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20-Point Fireball: Casual Players Suck!
By Eric Turgeon
Is your emperor match dragging on too long? Well it’s time to speed it up with a 20-Point Fireball!

Recently, I’ve been accused of being a Magic elitist because I make fun of organized tournaments and professional players. Just to show the world that I am actually an equal-opportunity offender, this column is dedicated to making fun of the people who are truly ruining the game of Magic: the casual players. You guys suck!

1) First, I’d like to say goodbye and best of luck to longtime casual writer and avid deckbuilder Jay Moldenhauer-Salazar. In case you haven’t heard, Jay’s promising career at Taco Bell is finally taking off (he’s been promoted to night manager at the local franchise) so he doesn’t have time to write weekly columns for MTG.com anymore. It’s a tragedy to lose such a dedicated writer, but maybe we can finally start to see the deck tech we’d all much rather be reading about.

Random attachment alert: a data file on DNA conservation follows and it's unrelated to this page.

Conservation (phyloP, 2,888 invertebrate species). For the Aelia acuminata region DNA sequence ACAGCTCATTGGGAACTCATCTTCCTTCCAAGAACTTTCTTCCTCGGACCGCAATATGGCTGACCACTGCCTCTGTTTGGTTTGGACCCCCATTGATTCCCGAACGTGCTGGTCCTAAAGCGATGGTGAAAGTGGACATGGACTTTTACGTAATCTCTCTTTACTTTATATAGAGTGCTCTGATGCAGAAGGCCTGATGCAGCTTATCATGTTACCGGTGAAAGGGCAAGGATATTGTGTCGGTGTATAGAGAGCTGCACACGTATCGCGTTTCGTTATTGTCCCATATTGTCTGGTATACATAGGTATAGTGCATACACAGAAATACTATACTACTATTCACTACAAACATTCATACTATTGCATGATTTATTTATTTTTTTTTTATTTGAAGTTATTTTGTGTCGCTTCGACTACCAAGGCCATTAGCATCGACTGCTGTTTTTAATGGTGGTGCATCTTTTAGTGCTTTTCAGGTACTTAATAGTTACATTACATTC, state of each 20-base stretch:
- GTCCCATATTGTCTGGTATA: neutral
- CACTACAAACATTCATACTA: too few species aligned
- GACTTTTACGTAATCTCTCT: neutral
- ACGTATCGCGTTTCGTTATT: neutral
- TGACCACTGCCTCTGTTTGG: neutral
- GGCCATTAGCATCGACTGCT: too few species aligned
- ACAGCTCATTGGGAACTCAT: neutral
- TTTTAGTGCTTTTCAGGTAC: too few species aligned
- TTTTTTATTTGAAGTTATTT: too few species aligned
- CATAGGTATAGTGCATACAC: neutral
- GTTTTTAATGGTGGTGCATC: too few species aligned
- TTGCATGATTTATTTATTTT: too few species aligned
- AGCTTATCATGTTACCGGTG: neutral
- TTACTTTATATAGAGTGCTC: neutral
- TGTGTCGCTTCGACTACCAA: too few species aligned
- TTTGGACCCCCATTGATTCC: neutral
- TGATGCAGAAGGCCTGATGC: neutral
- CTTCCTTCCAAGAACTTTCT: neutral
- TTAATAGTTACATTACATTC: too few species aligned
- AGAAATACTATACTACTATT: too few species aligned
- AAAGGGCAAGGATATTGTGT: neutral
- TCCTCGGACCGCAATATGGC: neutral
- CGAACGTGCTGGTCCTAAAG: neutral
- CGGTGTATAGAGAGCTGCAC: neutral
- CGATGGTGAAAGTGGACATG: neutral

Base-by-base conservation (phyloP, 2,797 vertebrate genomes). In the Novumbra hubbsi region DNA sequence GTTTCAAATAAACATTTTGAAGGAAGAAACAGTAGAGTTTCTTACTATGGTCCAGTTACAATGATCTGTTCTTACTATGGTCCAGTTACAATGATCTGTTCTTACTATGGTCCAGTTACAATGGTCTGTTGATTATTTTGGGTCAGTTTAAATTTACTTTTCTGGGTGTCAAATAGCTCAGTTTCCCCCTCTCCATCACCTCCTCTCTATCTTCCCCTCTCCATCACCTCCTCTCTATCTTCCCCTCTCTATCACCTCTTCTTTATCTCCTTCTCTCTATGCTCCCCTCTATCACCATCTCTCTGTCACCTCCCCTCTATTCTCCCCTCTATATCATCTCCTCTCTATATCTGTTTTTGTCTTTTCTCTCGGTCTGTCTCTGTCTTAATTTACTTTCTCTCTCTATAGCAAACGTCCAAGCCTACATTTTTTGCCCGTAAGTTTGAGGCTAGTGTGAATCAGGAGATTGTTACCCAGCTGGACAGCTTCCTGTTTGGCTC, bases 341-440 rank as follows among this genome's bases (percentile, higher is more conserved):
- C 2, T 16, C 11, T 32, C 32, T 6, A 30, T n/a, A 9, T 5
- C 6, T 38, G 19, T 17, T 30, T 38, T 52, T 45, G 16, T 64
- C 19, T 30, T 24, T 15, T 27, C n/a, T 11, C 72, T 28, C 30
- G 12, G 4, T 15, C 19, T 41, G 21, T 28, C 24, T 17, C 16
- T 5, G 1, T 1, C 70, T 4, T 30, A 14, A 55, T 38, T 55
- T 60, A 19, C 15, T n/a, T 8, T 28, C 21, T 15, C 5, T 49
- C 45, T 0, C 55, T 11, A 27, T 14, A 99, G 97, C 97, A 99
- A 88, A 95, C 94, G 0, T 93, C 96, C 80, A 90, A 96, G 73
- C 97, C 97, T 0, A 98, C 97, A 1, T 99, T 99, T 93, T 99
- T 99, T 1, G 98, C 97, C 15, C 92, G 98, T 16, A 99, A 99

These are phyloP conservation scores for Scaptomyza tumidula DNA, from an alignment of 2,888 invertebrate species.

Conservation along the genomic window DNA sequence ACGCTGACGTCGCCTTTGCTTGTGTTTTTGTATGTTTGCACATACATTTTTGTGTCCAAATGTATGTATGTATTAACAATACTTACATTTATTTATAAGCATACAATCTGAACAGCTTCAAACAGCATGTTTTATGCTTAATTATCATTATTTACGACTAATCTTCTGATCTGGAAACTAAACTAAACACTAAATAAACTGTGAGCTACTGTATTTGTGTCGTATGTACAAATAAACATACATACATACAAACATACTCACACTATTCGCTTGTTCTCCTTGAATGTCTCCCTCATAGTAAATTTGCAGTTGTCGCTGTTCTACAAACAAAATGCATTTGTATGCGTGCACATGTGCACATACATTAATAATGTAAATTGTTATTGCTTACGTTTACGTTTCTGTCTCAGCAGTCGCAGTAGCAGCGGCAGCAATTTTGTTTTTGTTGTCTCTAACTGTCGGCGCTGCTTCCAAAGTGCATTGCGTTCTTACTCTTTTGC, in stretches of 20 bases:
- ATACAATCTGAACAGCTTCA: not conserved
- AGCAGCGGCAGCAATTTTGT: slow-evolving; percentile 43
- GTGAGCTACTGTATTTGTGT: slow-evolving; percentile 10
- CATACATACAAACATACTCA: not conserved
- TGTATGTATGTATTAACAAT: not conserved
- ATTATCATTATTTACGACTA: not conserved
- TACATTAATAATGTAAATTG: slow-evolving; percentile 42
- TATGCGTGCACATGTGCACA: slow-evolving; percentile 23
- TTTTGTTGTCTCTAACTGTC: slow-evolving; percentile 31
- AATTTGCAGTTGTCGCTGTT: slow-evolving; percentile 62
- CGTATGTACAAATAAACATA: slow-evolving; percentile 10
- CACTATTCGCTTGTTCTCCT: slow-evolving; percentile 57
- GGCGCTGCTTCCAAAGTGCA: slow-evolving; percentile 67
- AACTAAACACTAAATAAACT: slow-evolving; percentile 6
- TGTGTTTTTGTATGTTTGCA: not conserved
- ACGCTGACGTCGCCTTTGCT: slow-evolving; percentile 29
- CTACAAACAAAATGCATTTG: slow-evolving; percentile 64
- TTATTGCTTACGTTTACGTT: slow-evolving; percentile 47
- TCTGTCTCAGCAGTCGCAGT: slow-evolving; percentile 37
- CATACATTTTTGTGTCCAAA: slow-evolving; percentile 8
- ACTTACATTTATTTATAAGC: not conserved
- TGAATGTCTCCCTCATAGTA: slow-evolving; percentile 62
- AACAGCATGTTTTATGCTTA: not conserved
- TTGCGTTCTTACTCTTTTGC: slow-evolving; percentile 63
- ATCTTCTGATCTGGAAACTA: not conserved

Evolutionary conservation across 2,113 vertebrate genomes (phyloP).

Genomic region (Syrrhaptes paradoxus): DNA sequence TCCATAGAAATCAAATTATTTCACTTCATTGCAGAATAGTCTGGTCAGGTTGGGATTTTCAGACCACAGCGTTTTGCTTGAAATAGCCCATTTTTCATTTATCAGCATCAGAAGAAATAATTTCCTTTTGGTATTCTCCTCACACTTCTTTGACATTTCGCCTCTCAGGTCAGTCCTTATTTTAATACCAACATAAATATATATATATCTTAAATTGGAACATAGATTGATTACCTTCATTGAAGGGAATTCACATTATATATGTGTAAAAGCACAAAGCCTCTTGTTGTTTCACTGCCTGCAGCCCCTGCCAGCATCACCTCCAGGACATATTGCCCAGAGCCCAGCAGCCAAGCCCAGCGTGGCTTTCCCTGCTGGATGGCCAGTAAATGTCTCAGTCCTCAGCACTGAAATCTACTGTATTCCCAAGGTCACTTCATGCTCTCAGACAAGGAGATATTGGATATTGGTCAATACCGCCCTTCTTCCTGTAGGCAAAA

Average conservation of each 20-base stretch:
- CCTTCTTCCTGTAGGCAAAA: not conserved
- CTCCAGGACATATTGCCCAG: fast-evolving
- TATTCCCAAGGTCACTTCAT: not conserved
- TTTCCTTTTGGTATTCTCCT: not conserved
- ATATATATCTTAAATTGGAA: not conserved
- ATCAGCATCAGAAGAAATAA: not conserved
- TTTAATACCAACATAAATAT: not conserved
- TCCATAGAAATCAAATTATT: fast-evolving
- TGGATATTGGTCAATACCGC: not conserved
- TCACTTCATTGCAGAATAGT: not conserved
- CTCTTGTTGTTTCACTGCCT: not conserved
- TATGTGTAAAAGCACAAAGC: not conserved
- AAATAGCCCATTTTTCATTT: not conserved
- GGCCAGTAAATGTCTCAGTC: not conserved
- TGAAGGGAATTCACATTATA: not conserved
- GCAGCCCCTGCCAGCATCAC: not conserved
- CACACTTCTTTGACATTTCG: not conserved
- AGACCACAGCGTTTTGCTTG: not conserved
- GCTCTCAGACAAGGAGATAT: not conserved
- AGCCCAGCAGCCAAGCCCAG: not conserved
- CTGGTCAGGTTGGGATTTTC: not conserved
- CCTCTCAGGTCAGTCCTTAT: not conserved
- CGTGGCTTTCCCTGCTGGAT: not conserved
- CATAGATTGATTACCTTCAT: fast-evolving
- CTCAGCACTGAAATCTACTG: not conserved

2) Speaking of JMS, when I read his Building on a Budget columns, I always get the impression that he’s either a phenomenally talented player, phenomenally lucky player or that he just makes up all his game logs. His deck evolution exercises start with him taking a preconstructed deck and guiding it to some ridiculous record. I would not be at all surprised to read something like, “Using the Truth Seekers precon from Saviors, I posted a 4-1 record against UW control, mono-black control, two white weenie decks packing four Jittes each, and a straight red burn deck. Although my opponents rarely had an answer to Bounteous Kirin, I really think Ghost-Lit Redeemer is worth evolving the deck around.”